Besides visiting with people who attend, our Local Team uses the Learning Session Evaluation found in Section 7 of the WLL Development Guide. It’s been a great tool to guide the content of our local project.
Related, what do you feel WLL has to offer women in Tama Co. that may be unique from other programs and resources available to them?
I feel event time for conversation is what sets Women, Land & Legacy apart from other organizations. Also, it’s not just scientific data–attendees request female presenters, so we do our best to provide them for our sessions.
How many women do you estimate you’ve reached through 10 years and 30 events?
Of the 247 individuals we’ve served, 174 have been women from in and around Tama County or absentee inheritors of local land.
Have you seen many changes in who is coming/who your audience is over the past 10 years?
No, our demographics have been pretty consistent—mostly women with all ages represented, but more empty-nesters than young women.
WLL operates on continual feedback from local women, meeting their needs and interests. Have you seen those needs changing over the years in Tama Co.?
We’ve definitely seen a shift toward more women with hands-on farm operation and management. And there’s always been great interest in farm business topics, but interests in arenas such as agvocacy and using online resources have really become hot topics.
Have you had any big learning curves or eye-opening moments through your WLL efforts?
There have been several, but I’d say the most incredible aha-moment came via one of our attendees. During introductions at last year’s Red Earth Gardens event, a woman shared how what she’d learned at our 2008 estate planning session had later helped her work through her own parents’ deaths and estates. That’s when it really, truly hit me that our local project isn’t just providing information and a chance to network. It’s positively affecting people’s lives! What an incredible testimony assuring us that our local project has purpose!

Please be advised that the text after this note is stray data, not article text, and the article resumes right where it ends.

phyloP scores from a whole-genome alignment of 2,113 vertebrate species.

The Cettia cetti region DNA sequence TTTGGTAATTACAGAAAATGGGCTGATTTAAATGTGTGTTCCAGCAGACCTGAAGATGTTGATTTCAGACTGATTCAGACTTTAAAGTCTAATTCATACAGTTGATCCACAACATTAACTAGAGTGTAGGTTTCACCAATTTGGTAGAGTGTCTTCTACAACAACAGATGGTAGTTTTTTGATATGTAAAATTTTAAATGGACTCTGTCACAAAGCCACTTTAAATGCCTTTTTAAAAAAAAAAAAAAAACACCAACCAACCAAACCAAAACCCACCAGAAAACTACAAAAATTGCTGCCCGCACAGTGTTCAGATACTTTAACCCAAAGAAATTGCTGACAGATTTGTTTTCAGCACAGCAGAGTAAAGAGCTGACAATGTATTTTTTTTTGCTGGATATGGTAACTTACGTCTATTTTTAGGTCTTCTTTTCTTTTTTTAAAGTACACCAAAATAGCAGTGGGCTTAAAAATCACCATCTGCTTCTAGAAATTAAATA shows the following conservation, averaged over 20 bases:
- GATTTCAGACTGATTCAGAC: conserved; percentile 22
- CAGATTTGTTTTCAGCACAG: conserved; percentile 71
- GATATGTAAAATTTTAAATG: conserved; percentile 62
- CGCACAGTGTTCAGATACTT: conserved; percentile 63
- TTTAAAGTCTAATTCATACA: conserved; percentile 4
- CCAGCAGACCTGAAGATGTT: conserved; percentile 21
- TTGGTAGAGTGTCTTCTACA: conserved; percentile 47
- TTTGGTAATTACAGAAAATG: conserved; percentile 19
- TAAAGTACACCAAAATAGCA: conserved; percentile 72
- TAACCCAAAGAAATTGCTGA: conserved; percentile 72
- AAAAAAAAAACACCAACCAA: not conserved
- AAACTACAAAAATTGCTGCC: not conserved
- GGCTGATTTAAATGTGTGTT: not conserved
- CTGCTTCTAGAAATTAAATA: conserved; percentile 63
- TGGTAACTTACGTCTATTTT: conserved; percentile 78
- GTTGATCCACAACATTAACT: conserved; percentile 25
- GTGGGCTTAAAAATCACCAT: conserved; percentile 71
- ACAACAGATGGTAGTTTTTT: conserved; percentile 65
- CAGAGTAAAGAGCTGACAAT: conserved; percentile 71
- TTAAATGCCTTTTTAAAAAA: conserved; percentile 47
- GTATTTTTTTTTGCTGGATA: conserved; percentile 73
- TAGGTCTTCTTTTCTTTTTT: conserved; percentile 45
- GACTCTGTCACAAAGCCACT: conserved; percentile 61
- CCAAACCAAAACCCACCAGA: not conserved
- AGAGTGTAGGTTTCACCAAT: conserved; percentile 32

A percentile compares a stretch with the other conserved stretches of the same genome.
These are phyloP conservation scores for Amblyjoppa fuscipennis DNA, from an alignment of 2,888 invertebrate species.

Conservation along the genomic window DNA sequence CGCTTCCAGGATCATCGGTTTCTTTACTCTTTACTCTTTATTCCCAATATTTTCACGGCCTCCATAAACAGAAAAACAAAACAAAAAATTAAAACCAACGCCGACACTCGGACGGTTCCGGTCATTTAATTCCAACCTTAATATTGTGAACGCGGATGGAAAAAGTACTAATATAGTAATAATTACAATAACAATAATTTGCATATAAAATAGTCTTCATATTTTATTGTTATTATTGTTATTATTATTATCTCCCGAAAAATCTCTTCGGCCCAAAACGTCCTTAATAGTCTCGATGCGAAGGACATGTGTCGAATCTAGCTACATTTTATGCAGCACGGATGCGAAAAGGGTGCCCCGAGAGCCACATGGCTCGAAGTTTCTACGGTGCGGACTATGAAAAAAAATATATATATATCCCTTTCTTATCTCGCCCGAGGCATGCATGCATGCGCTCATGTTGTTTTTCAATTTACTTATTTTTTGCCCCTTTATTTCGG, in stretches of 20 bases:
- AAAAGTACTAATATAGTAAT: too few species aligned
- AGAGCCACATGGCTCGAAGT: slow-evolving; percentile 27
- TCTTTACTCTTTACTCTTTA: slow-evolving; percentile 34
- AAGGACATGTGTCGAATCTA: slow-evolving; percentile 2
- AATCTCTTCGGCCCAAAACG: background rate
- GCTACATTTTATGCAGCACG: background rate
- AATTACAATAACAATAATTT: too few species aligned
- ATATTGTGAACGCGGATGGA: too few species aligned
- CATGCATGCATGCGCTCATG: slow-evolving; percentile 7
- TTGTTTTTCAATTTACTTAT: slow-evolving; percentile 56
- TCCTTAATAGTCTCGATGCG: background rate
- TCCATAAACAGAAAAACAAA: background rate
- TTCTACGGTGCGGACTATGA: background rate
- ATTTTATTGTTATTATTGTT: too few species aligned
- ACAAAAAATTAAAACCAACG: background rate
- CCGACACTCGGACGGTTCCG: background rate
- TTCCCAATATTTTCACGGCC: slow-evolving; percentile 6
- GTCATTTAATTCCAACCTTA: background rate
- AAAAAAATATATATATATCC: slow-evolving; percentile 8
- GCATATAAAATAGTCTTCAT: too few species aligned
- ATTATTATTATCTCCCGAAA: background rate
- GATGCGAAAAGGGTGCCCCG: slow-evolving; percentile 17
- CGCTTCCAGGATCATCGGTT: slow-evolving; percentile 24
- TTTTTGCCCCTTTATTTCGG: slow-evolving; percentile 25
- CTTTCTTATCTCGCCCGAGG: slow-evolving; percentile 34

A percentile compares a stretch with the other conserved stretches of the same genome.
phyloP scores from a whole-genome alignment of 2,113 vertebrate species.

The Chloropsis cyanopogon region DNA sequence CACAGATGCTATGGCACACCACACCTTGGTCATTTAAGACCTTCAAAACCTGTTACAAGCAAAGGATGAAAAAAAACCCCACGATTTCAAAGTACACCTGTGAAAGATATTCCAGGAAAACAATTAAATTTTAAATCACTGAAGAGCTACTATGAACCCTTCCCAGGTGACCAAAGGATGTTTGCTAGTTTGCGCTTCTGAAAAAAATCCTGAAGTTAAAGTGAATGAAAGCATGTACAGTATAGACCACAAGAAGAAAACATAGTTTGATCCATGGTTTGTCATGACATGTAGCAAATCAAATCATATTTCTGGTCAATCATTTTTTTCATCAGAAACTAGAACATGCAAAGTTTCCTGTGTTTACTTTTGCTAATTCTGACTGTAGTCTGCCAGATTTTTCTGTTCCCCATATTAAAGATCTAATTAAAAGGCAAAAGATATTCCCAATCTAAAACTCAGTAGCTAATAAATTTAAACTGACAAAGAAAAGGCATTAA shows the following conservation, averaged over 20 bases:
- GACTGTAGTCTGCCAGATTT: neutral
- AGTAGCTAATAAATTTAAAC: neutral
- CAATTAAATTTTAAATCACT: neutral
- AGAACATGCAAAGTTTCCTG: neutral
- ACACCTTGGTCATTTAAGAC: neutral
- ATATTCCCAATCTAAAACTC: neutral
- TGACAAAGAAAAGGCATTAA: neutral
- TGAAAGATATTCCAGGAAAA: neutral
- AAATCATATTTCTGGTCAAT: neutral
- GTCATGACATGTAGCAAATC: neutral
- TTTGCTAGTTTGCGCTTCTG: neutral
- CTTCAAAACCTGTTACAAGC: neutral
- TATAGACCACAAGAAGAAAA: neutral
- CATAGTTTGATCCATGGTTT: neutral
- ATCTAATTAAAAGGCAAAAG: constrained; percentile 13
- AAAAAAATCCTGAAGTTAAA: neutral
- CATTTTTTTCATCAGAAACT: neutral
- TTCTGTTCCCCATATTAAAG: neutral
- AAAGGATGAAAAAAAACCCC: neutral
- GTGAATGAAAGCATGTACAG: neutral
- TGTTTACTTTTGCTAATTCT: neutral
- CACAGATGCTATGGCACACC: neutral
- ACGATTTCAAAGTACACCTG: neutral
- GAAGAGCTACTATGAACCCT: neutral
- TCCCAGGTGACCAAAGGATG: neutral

What advice would you offer to a prospective county thinking about joining WLL, who hasn’t yet jumped on the bandwagon?
Whether you realize it or not, you need this…in your local area!
What’s on the horizon for 2017 Tama learning sessions?
Besides our April 6 beekeeping event, we’ll be touring a farm-to-market operation in June, exploring conservation practices in farm leases in late August, and holding a “Farmer’s Share” meal in November.
Any thoughts about what the future of women in agriculture and/or the future of agriculture with women looks like based on your experience with WLL and other women in ag. work you are involved with?
Without a doubt, the role and public presence of women in agriculture have changed through the years. I remember being the only woman in many of my ag classes at Iowa State 40 years ago, and now ISU’s College of Vet Med has a student body of 75% women. Wow! I feel that today’s young women really have the advantage of having dynamic women in agriculture in their lives. They can achieve everything they set their minds to with these incredible women as their role models.
Anything else you’d like to share?
To fledgling [WLL] groups, I’d like to say don’t be disappointed by events with low attendance. Tama County’s local project went through a bad lull in interest about two years after our Listening Session. As facilitator, I was really discouraged and ready to throw in the towel. I shared these thoughts with our SWCD commissioners, who had been tremendous supporters of our project. They encouraged our Local Team to move forward with confidence, and I’m so glad they did! Poor attendance can be the result of a lot of things, but mostly I feel it’s due to calendar conflicts. So keep your chins up and keep at it! As your local project becomes more established, it will become better-known and a part of many people’s lives.
What an influence we can have on our landscapes and communities! You can connect with The Tama Co. WLL team on Facebook.
Participants at a Tama Co. vineyard tour.